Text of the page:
And now I’m off to take a shower where I plan to belt out some tunes (as opposed to think about what to write next!). I know the right idea will come in perfect timing.

Join me in spreading my messages of breaking judgement habits and strengthening intuition even further: forward this newsletter to a few family members and friendsThe greater the shares, the greater the impact – They can subscribe here.  

Sincerely,
Danielle

PS – Here’s an affirmation to help you boost your creative confidence, “Creativity flows through me. My imagination and abilities are unlimited.”

PPS – Here’s a fun one to get your creative juices flowing. Get out your journal and write a short story using the following words: New York, tiger, flawless, apple, gum, love. Were you able to do it? See, I told you our creativity is never lost for good.

I’m Busy But Not Too Busy

Lately, I’ve been busy. Like, busy-busy thanks to parenting, writing, coaching, teaching, grading, walking, reading, researching, cooking, cleaning and a bunch of other ***‘ing things ;). I wish funning was a word because that would be on the list too. As you can see, I’ve been busy will all good things, but nonetheless busy…
 
Have you noticed (or you may be annoyed!) that I’m using the word ‘busy’ a lot? That’s what happens when I get busy… I lock myself in a box and make excuses for why I can’t do something. I shutdown and say ‘no’ to adding what always seems to be another checkbox on my to-do list. When I am (I won’t use the ‘b’ word here), when I feel like there’s too much on my plate, I also start telling myself I don’t have time to do something for someone else… Don’t call so-and-so back, you have too much to do. Danielle, you just gotta say no to things and people so you can get your to-list done.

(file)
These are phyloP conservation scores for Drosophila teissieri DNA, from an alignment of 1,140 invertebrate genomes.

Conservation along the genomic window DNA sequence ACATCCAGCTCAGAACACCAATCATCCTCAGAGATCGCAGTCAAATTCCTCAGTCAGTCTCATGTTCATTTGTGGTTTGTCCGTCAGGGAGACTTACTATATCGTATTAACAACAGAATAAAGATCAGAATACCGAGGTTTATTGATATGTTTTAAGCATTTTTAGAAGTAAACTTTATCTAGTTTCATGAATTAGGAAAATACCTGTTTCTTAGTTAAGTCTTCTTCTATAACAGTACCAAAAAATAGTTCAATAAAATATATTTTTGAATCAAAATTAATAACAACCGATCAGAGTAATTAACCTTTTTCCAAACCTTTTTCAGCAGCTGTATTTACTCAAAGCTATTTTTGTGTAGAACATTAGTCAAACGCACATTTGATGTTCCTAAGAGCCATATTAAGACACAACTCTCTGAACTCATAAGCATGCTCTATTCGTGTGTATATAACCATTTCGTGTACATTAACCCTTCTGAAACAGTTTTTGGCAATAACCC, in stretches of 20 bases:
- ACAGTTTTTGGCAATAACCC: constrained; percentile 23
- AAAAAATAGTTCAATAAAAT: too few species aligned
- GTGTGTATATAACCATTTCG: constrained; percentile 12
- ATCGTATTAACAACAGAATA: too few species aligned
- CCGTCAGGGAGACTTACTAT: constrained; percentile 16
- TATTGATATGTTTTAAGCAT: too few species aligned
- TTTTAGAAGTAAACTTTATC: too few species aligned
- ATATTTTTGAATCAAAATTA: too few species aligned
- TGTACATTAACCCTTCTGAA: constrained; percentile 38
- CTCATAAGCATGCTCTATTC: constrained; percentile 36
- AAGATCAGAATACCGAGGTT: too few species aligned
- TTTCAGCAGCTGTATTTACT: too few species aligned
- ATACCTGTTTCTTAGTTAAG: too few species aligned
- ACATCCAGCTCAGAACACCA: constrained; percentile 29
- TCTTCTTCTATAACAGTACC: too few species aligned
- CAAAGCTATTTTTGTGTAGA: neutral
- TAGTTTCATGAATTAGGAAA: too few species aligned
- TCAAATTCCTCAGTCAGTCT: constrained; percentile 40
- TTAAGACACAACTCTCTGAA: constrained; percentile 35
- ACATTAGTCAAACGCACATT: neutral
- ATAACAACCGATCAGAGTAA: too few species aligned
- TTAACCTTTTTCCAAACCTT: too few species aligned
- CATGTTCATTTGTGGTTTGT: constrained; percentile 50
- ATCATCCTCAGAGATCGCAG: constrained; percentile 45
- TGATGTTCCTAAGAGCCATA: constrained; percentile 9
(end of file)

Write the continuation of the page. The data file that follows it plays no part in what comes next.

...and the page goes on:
Sometimes that voice is the sound of reason, but more often it’s a frantic, fear-based voice that tries to make me someone I’m not: someone who doesn’t have the time and heart for others.  
 
A few weeks ago, a teacher award nomination form was emailed to me from my niece’s elementary school (my niece lives with me). When I received the email, I lit up and thought, Oh goodness. Mrs. Smith and Mr. Hickson have been so great to Amy this year. I have to nominate them. They’re everything a teacher should be: engaging, compassionate, patient and informative. But my heart began to beat fast as my thoughts switched to, “No Danielle. You don’t have the time to write a nomination. Stick to the things you need to take care of.”
 
I deleted the email, felt crappy about myself and continued to sluggishly take care of my work.
 
A week later a reminder email was sent and this time, I listened to my heart and I clicked the nomination form. And guess what? It took me 6 minutes to fill out. 6 minutes! I shook my head and laughed; all they wanted was my niece’s name, the teachers’ names and 250 words or less. Once I hit ‘submit’ I felt proud, so proud that the energetic high I got from that simple good deed boosted my work productivity for the next few hours. I got tons of things done! The effect was like four cups of coffee, no jitters attached.